Inquiries on your Credit Report
Posted: Friday, September 19, 2014
If you have ever taken a look at your credit report, you have
probably noticed a section titled, "Inquiries" at the end of
report. Inquiries are requests made by a company to review
your report for a variety of different reasons. While most
consumers understand that these inquiries can affect your credit
score, the subject can still raise a lot of questions.
Under the Fair Credit Reporting Act ("FCRA"), credit reporting
agencies are required to compile a list of all the companies that
requested a copy of your consumer report and to provide you with a
list of those companies upon request. This list appears at
the end of your credit report and must include the name of any
company or business that requested your
report for the one to two years prior depending on the purpose of
The most commonly asked question about inquiries is whether or
not they will damage your score. The answer, depends on what
type of inquiry you are asking about. Thereare two different
types of inquiries, and they are referred to in the industry
as "hard" and"soft". The first type, a"hard" inquiry or pull,
is one which you apply for credit or a loan andthe company that is
reviewing whether to give you that credit pulls your report.This
type of inquiry will affect your score and the more of these"hard"
inquiries you have the more your score will be impacted.
Often times, the
credit reporting agencies will look at the type of company that
is pulling your report and if you are shopping around for credit
the inquiries will be grouped together and considered a single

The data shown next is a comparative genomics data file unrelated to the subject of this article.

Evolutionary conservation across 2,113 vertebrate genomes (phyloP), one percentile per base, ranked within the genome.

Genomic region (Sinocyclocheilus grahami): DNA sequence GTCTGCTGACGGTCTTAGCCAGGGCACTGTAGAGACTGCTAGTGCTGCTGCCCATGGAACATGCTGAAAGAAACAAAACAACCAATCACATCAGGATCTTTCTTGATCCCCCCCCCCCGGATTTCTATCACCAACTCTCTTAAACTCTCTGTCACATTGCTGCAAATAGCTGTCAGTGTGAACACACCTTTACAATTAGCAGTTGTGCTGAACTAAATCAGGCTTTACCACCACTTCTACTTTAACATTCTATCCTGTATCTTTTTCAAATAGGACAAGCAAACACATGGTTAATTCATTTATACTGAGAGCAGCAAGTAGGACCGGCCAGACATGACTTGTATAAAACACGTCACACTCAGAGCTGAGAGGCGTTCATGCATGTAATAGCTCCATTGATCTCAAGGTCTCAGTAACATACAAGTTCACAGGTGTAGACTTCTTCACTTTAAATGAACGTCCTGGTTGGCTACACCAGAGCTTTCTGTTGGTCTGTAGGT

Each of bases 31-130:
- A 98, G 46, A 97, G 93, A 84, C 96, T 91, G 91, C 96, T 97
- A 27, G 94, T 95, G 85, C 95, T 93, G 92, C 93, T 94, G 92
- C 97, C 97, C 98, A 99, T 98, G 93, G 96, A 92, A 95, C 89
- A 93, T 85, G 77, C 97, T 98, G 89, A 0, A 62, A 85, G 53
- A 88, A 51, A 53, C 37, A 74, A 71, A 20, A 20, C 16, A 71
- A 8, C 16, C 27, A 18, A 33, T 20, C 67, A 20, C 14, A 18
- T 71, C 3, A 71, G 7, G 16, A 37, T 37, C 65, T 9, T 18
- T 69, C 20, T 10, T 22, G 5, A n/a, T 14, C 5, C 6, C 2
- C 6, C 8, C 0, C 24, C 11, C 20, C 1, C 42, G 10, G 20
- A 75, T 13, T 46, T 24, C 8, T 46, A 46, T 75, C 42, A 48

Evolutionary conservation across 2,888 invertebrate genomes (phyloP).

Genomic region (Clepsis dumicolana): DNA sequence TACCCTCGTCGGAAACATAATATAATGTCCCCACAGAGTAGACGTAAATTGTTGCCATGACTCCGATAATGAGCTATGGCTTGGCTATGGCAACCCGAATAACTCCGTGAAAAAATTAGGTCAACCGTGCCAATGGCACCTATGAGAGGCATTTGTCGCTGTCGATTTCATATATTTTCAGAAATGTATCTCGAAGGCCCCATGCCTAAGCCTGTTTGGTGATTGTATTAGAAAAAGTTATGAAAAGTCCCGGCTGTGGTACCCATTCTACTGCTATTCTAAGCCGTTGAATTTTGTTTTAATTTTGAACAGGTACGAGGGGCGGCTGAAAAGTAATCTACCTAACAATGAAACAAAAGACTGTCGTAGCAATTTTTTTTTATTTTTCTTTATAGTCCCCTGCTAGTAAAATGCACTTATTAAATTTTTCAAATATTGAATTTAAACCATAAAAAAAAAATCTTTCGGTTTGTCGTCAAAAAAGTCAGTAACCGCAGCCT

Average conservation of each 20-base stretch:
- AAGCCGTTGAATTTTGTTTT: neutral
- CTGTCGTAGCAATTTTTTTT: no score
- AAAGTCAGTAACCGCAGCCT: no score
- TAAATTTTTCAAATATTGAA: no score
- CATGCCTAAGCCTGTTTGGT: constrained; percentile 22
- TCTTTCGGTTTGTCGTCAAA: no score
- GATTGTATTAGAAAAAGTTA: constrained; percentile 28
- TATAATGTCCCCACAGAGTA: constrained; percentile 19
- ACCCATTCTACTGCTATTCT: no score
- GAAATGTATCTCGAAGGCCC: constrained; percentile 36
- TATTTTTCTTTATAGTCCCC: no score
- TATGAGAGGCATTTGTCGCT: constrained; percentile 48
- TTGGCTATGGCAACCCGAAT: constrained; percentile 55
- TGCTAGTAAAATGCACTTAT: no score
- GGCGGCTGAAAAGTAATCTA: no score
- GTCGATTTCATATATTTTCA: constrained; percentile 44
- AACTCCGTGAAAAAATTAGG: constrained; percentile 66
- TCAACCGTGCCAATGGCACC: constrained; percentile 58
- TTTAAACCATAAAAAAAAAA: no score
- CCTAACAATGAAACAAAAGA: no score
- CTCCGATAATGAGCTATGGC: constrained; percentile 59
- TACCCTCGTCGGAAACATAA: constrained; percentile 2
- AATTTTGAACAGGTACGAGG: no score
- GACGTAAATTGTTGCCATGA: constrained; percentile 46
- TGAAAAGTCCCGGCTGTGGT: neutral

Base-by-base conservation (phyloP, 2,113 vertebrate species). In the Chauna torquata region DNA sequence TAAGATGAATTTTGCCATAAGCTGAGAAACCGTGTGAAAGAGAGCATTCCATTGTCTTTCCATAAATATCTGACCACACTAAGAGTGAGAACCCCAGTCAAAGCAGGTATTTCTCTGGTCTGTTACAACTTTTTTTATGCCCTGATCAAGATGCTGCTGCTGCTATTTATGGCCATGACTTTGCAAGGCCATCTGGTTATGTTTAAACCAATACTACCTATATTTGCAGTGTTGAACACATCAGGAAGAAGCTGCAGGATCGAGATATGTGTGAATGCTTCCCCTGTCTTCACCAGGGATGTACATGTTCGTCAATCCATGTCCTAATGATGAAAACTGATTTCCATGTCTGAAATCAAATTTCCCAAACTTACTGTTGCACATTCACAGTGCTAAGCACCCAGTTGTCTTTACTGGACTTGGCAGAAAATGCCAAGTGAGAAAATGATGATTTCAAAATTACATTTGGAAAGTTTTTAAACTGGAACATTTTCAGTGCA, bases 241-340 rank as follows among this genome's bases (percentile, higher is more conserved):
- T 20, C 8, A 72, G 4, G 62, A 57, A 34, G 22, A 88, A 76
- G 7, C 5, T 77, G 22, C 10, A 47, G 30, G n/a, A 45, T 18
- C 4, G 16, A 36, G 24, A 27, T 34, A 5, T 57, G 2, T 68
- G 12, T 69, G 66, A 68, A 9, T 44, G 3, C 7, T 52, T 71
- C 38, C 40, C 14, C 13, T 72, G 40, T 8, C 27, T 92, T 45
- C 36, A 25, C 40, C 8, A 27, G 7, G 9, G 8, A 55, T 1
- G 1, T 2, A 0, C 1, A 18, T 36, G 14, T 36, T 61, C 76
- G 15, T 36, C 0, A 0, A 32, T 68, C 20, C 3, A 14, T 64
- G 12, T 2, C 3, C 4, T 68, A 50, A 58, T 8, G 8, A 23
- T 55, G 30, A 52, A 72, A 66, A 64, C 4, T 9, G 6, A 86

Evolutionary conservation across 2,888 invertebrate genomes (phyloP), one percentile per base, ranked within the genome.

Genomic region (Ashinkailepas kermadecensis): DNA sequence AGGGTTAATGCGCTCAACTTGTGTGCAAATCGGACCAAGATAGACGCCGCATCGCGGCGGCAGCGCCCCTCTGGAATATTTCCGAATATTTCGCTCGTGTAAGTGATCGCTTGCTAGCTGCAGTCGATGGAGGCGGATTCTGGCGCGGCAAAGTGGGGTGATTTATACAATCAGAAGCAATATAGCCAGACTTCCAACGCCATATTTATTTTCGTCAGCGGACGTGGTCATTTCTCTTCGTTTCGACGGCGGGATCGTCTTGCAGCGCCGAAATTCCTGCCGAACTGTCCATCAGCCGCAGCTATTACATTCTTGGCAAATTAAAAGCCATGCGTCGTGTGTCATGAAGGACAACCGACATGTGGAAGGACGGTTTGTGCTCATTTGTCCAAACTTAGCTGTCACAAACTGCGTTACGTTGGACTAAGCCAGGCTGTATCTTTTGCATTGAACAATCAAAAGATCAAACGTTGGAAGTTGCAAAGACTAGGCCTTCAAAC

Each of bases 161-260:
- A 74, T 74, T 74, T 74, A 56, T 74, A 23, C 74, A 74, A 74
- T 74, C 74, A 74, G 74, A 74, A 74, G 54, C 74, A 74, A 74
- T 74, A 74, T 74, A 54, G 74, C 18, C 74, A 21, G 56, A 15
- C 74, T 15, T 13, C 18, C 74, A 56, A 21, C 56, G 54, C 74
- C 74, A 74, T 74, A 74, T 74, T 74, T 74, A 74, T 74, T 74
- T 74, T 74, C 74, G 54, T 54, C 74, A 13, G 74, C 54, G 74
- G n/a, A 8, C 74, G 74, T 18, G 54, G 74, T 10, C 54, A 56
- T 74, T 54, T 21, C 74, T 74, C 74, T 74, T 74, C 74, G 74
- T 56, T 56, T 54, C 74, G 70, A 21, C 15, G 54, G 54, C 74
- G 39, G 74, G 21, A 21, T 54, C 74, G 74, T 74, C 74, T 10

inquiry instead of multiple.
The second type of inquiry, a "soft" inquiry or pull, is where
your existing creditors review your report. A soft inquiry
does not affect your score in any way. As a consumer, you may
also pull your credit report as often as you like without any
affect to your score. These are also referred to as
"account reviews". Also, soft inquiries can be promotional
In that instance, your name, not your report, was given out to a
potential creditor who wishes to make a firm offer of credit to you
because your credit meets certain criteria. This is often why
you may receive credit card offers in the mail.
If after reviewing your report a company is listed that accessed
your report without your permission, you are entitled to dispute
the inquiry under the FCRA. First and foremost, do not
automatically assume that if you do not recognize the name of a
creditor that accessed your credit file that it means the access
was fraudulent or impermissible. Often times when applying
for a loan or for line of credit companies use different names or
banks to run your credit. You can easily request the name and
address of any company that accessed your credit and if it still
looks unfamiliar you can dispute the impermissible access with the
credit reporting agency. Just like when you dispute an
account on yourreport, the credit reporting agency must investigate
your dispute and respond to your request within 30 days.
If you would like more information regarding your credit report
and the inquiries made into your credit file, contact SmithMarco P.C. for a completely
free case review.